The best blogging tips are likely to come from a blogger who’s been at it for years, publishing thousands of articles — again and again. I know someone who fits that description. His name is Eric Dye and he agreed to be interviewed about his blogging experience. What follows is a great story and a series of blogging tips that you and I will both benefit from.

An American living abroad in Italy, Eric has his hands in several projects including Finding Justice and Live Theme but is best known as editor of ChurchMag. Originally started by John Saddington, the blog has for several years been owned by Eric who has worked it into a fine oiled machine with thousands of articles published every year. Yes, thousands.

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WPeka Interview About the History and Future of Pro Plugin Directory

Tushar Bhadalkar and WPeka have been publishing some great interviews lately. I was asked to participate in an interview about Pro Plugin Directory. Tushar had some thoughtful questions and I was happy to answer. Give it a read if you’re interested in learning more about the history of Pro Plugin Directory, how it works and where it’s headed.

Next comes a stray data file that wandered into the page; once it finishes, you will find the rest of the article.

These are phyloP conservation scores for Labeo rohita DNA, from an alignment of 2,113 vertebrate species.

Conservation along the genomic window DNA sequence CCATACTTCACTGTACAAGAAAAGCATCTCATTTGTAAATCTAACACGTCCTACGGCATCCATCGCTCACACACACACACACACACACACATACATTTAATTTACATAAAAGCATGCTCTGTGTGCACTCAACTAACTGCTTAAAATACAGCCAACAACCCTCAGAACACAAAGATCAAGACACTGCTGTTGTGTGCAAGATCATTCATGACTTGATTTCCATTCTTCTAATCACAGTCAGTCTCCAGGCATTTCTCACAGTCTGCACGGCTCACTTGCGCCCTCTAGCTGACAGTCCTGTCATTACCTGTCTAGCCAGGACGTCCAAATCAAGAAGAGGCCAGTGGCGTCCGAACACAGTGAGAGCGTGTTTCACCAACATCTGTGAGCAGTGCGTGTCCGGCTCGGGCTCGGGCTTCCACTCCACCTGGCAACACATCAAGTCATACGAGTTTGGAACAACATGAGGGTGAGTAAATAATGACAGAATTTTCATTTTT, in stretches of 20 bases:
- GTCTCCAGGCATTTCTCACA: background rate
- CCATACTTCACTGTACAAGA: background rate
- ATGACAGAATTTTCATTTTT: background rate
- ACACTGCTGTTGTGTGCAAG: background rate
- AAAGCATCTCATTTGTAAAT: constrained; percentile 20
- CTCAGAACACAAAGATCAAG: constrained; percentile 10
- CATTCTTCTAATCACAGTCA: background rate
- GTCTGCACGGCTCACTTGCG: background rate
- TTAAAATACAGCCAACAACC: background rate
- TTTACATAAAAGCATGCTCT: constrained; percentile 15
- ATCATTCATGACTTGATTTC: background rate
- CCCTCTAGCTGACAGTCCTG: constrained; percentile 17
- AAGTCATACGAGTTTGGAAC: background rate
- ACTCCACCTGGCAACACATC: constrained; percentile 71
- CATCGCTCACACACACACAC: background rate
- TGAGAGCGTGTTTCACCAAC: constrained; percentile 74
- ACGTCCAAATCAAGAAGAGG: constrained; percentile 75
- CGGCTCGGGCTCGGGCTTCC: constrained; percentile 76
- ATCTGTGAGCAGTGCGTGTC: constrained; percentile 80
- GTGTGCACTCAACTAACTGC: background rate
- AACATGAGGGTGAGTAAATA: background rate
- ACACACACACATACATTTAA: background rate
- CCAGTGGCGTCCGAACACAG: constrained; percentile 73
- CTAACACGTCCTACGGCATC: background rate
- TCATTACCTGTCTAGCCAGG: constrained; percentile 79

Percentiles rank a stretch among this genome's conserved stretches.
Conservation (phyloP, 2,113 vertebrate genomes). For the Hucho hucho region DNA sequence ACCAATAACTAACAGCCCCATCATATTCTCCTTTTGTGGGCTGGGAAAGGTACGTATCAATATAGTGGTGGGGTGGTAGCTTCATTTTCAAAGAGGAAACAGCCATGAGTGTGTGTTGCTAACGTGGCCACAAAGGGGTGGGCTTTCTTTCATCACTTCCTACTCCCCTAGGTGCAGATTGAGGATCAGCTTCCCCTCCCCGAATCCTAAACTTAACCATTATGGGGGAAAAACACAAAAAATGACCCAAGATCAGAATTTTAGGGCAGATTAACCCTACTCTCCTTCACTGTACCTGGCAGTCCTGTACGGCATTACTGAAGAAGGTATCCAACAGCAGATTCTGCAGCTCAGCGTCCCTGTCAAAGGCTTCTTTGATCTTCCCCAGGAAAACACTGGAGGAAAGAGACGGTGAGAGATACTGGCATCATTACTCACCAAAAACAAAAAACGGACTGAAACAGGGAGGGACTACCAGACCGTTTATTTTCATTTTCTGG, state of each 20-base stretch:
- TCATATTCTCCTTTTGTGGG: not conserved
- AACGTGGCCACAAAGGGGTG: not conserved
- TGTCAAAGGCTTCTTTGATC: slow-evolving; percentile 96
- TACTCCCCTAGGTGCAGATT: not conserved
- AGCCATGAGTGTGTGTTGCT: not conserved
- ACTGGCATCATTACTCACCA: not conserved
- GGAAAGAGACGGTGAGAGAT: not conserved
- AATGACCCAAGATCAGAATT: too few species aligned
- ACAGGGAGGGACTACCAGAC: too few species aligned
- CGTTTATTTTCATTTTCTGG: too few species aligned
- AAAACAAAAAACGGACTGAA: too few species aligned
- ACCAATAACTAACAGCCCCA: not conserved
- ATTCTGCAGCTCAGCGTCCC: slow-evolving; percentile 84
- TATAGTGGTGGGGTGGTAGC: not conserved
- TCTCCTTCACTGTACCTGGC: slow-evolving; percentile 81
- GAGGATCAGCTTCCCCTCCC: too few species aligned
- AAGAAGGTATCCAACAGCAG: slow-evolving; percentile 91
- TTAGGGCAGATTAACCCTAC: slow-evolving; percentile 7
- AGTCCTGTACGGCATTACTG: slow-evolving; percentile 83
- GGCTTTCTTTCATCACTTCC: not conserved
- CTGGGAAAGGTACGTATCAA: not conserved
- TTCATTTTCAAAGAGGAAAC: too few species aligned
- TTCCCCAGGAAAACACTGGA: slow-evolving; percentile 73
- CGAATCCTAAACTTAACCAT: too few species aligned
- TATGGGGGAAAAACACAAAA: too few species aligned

Steven Gliebe shares his future plans for Pro Plugin Directory

Here’s a sampling of the questions.

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On Finding the Best WordPress Plugins

WP Kube published an article I wrote on finding the best WordPress plugins.

There are different places to look for plugins depending on what your needs are. And depending on where the plugin comes from, there are different ways figure out if it is worth using. I also cover various pricing and licensing models as well as things to look out for such as unrealistic promises and poor refund policies.